Eclipses in Islam; why Muslims observe special prayer
Originally Published in The Middletown Press on February 6th, 2018
As an Ahmadiyya Muslim, I joined Muslims the world over recently in observing a special prayer called Khusoof as a rare phenomenon occurred in the heavens. A lunar eclipse took place. It was also a super blue blood moon, which is when the moon is closest to the Earth, the brightest, the second full moon of the month, and when it takes on a reddish tint.
So, why is this so significant for Muslims? In the words and practice of the holy founder of Islam, Prophet Muhammad (peace be upon him), “the sun and the moon are two special signs among the signs of almighty Allah, they don’t eclipse because of the birth or death of someone, so when either eclipses, invoke Allah, observe prayer, and give alms.”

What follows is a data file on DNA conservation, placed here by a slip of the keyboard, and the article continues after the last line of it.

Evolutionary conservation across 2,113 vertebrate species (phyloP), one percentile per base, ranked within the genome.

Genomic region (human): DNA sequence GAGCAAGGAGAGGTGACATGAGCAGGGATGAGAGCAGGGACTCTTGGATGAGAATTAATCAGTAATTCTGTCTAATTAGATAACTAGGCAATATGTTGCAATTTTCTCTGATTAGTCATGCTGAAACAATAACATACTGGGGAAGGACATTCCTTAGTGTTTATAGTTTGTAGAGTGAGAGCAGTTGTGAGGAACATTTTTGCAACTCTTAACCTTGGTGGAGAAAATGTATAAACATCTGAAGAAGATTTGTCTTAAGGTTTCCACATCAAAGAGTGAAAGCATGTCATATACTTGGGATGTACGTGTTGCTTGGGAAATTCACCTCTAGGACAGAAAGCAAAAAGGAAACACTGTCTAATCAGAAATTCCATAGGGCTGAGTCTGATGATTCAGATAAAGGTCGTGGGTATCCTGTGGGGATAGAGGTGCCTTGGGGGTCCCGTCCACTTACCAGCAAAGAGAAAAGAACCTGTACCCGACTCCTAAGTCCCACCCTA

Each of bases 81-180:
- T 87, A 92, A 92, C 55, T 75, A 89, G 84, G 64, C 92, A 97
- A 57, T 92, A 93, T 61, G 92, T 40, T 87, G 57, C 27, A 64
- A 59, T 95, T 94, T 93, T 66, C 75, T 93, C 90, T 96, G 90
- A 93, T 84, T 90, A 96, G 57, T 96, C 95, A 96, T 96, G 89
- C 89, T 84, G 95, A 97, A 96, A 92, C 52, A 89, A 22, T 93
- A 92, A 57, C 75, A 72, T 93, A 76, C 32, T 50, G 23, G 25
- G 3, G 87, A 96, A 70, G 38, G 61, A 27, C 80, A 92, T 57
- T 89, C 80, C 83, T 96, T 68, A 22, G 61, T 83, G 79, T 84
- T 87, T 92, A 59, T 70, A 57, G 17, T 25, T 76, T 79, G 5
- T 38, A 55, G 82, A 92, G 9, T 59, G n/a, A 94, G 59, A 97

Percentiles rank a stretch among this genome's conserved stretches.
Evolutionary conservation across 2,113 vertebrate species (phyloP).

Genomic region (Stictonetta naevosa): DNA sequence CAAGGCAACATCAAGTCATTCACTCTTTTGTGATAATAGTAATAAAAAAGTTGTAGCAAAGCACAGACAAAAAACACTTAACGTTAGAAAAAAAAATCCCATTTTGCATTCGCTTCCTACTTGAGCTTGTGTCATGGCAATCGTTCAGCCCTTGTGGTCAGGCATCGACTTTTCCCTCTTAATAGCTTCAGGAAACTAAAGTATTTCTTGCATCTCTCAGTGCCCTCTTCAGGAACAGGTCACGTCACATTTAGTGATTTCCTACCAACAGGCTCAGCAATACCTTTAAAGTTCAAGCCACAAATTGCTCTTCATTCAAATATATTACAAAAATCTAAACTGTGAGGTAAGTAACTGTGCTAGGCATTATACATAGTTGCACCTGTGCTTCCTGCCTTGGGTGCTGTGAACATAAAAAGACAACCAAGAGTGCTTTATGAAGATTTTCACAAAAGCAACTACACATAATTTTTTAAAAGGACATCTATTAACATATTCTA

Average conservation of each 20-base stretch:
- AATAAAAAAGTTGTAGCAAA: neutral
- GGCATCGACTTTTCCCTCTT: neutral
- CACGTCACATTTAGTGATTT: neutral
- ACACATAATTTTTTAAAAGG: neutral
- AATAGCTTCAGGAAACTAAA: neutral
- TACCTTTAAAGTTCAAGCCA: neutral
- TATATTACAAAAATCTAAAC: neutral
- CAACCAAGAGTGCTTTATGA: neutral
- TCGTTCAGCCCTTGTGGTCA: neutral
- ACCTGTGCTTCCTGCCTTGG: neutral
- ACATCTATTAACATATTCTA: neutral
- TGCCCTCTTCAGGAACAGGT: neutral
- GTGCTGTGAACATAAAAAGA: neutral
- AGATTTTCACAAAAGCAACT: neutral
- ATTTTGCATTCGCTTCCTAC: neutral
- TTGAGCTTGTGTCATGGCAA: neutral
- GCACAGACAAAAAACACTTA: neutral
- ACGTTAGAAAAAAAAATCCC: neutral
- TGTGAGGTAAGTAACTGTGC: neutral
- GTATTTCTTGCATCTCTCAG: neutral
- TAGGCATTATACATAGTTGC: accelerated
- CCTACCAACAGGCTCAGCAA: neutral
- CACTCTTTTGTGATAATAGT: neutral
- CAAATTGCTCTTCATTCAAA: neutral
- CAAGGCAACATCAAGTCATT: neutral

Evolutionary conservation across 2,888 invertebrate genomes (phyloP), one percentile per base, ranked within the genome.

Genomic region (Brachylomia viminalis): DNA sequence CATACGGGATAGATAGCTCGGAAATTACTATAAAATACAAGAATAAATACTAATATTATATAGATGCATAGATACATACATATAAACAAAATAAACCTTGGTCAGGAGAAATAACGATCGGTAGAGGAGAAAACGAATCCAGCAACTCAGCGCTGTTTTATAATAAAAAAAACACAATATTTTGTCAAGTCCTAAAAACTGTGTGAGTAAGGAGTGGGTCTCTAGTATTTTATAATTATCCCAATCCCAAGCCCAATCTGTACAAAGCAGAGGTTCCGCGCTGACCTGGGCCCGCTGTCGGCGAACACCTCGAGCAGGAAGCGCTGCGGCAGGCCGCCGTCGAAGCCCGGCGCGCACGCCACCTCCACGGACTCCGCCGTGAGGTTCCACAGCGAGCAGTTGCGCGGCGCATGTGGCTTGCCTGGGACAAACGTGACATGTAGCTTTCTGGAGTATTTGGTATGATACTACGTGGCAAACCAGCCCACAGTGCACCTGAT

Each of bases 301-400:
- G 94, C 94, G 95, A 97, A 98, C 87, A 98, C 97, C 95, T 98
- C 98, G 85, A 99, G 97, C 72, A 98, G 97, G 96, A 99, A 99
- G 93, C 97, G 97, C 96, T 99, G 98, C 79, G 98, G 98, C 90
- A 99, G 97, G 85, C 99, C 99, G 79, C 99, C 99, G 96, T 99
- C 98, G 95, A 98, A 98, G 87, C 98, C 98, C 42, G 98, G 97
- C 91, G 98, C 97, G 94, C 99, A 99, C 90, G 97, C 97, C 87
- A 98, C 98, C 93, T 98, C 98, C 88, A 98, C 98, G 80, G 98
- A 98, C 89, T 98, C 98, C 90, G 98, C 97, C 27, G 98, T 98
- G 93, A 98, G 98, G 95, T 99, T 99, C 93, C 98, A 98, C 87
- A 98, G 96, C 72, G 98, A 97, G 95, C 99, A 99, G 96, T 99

They would also be powerful signs signaling the coming of the Messiah. According to Prophet Muhammad and Jesus’ prophecies, in those days the moon and sun would both eclipse within the same month of Ramadan. This is exactly what happened in 1894 and again in 1895 during the lifetime of Hazrat Mirza Ghulam Ahmad corroborating his claim to being the true latter-day Imam Mahdi or divine guide and Messiah.
Let’s promote “love for all, hatred for none” by understanding each other and our practices.
— Zahir Muhammad Mannan, director of outreach, holy Quran education and devotion, Ahmadiyya Muslim community, Baitul Aman House of Peace Mosque, Meriden; Middletown resident